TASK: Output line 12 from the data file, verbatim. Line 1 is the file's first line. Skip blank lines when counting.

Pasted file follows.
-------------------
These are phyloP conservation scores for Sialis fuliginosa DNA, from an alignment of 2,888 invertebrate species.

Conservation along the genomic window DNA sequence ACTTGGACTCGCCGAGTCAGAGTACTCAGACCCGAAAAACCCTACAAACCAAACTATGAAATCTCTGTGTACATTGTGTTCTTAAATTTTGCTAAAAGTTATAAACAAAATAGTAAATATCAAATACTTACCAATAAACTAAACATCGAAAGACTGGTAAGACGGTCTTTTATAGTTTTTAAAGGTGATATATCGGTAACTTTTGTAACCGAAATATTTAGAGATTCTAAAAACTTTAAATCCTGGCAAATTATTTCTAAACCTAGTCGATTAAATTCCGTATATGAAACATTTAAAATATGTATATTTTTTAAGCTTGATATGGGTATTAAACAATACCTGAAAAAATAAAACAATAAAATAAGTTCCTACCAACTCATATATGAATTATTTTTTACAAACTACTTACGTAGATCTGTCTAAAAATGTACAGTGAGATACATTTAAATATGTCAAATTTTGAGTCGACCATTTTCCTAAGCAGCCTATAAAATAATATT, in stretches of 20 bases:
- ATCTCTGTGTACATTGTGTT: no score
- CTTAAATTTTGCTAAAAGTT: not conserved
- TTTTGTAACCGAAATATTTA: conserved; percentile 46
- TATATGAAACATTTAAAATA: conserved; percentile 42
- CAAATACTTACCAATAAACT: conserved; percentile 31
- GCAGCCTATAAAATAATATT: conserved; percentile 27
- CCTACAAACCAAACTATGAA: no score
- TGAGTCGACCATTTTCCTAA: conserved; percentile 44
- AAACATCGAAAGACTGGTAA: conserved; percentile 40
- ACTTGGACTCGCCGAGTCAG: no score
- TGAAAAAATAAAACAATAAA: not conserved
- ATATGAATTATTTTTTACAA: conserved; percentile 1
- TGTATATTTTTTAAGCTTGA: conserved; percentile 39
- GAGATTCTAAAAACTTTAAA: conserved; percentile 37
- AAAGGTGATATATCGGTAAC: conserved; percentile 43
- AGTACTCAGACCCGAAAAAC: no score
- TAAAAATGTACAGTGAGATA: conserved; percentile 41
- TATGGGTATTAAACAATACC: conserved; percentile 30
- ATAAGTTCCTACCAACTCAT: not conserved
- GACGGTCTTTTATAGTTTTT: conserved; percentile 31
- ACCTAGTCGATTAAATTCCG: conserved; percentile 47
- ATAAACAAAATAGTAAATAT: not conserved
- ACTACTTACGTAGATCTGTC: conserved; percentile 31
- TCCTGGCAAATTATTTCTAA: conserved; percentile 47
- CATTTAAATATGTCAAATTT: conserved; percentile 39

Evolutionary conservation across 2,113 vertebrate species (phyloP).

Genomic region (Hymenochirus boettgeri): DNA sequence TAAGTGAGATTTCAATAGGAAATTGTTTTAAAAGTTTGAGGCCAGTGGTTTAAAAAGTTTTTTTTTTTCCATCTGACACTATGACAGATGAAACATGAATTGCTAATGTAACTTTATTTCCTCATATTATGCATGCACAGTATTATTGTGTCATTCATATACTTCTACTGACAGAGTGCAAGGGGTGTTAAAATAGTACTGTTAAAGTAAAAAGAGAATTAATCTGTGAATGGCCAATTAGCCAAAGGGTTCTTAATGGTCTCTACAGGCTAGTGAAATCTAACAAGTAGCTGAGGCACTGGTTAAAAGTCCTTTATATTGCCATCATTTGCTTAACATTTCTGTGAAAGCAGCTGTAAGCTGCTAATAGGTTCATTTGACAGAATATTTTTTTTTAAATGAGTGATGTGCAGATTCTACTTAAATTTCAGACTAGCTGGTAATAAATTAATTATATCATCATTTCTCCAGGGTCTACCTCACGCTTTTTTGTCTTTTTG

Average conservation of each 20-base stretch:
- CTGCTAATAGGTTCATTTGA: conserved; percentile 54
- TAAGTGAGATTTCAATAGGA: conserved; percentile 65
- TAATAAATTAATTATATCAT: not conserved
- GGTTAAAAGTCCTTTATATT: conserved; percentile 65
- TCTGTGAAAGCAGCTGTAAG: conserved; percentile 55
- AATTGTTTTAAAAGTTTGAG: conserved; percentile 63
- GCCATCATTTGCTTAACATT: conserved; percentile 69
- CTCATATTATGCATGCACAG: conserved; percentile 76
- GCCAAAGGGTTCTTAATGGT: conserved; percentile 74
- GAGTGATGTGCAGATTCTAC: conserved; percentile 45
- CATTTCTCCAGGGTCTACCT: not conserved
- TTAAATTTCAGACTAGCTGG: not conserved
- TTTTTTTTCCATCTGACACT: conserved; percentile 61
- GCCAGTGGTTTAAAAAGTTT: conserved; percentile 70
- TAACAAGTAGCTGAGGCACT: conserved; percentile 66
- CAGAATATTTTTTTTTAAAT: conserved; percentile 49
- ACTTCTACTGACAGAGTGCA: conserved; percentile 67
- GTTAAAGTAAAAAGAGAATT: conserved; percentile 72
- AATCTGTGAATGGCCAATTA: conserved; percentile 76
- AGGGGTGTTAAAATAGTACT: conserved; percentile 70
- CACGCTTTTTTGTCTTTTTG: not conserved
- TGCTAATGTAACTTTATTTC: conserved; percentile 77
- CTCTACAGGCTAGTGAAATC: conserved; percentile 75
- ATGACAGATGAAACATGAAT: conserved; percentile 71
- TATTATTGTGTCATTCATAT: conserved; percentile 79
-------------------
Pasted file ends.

- ACTTGGACTCGCCGAGTCAG: no score